(This story is dedicated to Mr. Lyonsang Tamsang, a writer, educationalist and specialist on Lepcha culture. Mr. Lyonsang Tamsang is currently the President of Lepcha Community in Kalimpong. He runs around 40 schools from his own resources to keep Lepcha language and culture alive. He publishes quarterly magazine called "Achuley" in English and Lepcha language. Lyonsang Tamsang is highly respected in his community and he has very high regard for Bhutanese people. This research is a tribute to Mr. Tamsang for commitment to research and his effort to keep the dying culture alive. I met Mr. Tamsang in 2011 when I went to New Delhi to present my writings and I would like to dedicate this Bhutanese version of the story called Damsang Gyelpo to him and his people)Damsang Gyelpo is a deity being appeased by the lepchas of Sikkim, Kalimpong and Himalayan regions. Sharing the frontier along the western border, many battles were fought between the Sikkimese and the Bhutanese in the past, especially during the reign of the Desi Tenzin Rabgye. Bhutanese were also known to be notorious because they raided the adjoining places for things that they wanted. During one such raid, the people of Pedong in Sikkim retaliated and chased back the Bhutanese as far as Punakha itself. Punakha was the capital of Bhutan during those days. The Bhutanese felt humiliated. They wanted to fight back but being aware of military strength of the lepchas, they decided to look at other means. They even consulted the astrologers until they came up with the following ideas. They sent two men pretending to make truce towards the camp of the lepcha leader. Once inside, they started talking about restoring peace between them. One of the Bhutanese offered half of the apple he was eating to the lepcha leader. The lepcha leader,not suspecting the foul play (since the Bhutanese was eating from the same apple) accepted the offer in good gesture but it proved to be very fatal since the one side of the blade of the sword was rubbed with poison. The Bhutanese man had offered the poisoned part to the lepcha leader and had eaten himself the other un-poisoned part. As soon as the lepcha leader ate the apple, he became unconscious and fell down on the ground with wrathful expression on his face. One of the men drew his sword and cut off the head of the lepcha leader. The head, as soon as it was cut off, flew off towards the lake of Rishi La, which bordered Sikkim and Bhutan and immersed itself into a lake. It is said that the lepcha leader avenged his death by haunting and killing the Bhutanese who traveled to Sikkim from Rishi La. Since then, Bhutanese stopped traveling to Sikkim via Rishi La. People, especially from Haa and Paro also started appeasing him with the sacrifice of yaks every year. In order to ward off the evils, the Bhutanese who later settled down in Sikkim built Sangchen Dorji Monastery. Encounter with the dead lepcha leader in Rishi la is also believed to leave the person mute and frightened for rest of his life. (Wooooo, it is scary and when I told the story to Mr. Tamsang, he really laughed. Interestingly, he had his own version of the story and he promised to send me one. So when it comes, I will post it here. I hope it makes a wonderful reading).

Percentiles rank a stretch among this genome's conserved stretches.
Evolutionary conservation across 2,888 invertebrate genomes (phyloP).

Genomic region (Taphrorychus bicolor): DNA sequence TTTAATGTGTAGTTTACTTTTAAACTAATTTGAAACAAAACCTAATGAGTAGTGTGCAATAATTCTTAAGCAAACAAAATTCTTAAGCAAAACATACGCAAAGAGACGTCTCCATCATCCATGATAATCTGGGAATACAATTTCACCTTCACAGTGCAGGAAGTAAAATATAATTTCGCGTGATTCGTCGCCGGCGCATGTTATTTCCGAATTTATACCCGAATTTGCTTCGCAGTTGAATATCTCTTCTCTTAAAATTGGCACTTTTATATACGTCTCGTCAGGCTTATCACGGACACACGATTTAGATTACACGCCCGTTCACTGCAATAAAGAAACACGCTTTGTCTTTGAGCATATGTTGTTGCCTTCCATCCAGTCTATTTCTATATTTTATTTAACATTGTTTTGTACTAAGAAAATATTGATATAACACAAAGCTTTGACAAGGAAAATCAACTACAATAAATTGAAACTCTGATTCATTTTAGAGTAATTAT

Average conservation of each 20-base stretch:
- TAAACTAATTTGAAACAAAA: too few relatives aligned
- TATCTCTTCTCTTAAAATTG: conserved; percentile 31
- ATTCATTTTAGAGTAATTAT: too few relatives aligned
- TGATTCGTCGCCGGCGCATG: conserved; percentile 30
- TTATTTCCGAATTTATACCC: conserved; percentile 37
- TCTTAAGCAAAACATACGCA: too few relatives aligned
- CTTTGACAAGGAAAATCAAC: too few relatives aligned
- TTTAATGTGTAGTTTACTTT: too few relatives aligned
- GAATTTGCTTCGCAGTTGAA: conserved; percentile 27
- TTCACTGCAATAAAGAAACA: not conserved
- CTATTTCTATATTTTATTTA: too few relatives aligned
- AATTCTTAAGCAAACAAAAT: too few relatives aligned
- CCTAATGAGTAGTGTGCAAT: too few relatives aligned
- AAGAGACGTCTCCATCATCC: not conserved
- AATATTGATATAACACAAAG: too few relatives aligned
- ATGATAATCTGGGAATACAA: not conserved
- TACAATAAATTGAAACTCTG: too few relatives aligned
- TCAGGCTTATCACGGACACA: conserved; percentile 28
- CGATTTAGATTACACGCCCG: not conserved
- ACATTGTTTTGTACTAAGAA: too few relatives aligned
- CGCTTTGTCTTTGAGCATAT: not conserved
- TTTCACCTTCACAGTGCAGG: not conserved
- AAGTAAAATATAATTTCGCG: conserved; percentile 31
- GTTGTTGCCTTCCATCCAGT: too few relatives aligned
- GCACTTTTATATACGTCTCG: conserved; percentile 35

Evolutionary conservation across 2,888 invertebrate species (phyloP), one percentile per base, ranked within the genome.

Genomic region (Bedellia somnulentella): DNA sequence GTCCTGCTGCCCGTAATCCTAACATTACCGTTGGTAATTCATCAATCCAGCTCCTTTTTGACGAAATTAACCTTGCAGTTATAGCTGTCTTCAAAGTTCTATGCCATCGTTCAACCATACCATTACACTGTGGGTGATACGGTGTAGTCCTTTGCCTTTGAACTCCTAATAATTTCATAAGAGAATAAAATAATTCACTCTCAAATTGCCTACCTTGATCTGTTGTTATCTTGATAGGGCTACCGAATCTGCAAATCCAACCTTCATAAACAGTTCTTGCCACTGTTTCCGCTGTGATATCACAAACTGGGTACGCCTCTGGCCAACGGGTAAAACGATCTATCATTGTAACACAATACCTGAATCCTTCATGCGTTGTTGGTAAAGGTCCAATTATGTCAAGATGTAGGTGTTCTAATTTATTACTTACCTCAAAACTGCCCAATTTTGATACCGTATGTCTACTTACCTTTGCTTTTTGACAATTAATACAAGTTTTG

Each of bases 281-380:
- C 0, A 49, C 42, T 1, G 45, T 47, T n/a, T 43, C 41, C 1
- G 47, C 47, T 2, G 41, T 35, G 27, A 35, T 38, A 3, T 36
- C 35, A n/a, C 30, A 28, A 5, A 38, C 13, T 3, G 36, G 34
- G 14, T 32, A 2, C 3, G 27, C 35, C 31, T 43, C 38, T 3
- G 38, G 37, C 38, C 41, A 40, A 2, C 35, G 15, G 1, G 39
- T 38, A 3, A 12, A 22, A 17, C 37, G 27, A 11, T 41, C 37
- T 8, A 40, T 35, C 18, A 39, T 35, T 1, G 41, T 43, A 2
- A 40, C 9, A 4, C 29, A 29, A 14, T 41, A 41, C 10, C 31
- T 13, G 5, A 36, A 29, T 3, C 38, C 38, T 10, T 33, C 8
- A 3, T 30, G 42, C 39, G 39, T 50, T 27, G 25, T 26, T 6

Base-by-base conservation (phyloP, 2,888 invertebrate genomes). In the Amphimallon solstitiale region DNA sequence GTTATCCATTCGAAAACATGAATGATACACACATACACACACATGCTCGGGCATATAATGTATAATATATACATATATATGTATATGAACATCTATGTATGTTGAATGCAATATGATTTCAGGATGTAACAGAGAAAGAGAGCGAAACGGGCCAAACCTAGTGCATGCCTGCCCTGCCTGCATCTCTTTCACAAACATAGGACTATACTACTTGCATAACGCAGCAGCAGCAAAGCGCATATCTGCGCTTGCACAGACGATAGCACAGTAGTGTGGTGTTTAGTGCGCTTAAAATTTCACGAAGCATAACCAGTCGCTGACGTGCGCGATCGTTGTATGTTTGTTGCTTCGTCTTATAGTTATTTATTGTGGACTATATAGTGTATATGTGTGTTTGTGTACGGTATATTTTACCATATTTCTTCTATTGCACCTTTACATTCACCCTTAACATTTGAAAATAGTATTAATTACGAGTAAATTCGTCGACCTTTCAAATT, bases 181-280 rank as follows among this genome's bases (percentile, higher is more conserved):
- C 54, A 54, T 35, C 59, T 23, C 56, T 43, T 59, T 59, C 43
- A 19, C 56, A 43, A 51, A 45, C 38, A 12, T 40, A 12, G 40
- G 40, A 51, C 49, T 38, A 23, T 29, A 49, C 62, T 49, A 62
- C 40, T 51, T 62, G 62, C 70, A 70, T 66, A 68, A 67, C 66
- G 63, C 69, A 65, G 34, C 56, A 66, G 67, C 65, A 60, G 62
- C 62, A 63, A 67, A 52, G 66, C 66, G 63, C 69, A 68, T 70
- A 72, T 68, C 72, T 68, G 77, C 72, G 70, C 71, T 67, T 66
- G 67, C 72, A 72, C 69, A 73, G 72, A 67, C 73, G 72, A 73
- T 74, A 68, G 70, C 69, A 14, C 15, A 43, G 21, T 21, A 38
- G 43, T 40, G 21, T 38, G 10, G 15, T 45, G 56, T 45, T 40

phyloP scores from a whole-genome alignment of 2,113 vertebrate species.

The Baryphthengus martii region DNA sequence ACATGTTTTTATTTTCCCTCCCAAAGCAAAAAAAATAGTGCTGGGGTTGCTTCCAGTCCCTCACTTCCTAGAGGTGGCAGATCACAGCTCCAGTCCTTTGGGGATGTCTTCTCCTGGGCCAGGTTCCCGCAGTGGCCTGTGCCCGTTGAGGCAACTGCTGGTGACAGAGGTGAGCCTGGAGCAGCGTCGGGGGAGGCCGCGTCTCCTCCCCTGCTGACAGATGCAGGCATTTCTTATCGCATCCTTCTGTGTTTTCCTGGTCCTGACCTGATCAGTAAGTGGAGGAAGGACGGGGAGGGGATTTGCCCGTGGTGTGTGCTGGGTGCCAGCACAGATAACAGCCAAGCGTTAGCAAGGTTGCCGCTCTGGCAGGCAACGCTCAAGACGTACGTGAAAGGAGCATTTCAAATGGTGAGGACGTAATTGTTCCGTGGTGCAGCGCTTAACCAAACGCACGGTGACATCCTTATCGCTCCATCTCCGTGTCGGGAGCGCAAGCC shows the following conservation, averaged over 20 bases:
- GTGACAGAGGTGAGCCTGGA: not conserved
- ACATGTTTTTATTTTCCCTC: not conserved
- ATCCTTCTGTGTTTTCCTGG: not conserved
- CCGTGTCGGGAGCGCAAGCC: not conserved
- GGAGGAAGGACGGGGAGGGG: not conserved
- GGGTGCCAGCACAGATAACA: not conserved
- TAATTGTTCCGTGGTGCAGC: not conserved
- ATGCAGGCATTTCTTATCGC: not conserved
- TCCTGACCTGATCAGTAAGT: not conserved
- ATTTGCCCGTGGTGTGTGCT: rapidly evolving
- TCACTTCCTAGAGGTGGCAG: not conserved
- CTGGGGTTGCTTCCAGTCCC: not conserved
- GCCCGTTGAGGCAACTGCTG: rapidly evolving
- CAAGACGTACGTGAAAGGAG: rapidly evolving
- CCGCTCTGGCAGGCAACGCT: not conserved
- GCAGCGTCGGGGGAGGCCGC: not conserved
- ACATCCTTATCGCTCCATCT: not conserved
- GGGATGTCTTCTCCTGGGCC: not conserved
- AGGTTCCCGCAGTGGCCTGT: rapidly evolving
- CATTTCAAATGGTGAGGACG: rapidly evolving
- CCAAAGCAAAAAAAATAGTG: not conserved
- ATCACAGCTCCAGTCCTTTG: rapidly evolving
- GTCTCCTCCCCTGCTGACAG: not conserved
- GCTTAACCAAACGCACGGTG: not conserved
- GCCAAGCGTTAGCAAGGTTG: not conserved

...During my university days, one of my professors told me the story of an eagle. It is said that the eagle lives for over 70 years. But during its 40 th year, it has to make some hard decisions. Its long and flexible talons can no longer grab its prey. Its long and sharp beak becomes bent. Its old, aged and heavy wings, due to their thick feathers, stick to its chest and make it difficult to fly. Then, the eagle is left with only two options: either to die or go through a painful process of change which lasts for over six months. The process requires that the eagle fly to a mountaintop and sit on its nest. There the eagle knocks its beak against a rock until it plucks it out. Then the eagle will wait for a new beak to grow back. Then it will pluck out its talons The talons are what an eagle uses to catch food. To pluck them out would not only be extremely difficult and painful, but would also take away their ability to provide food for themselves. When it's new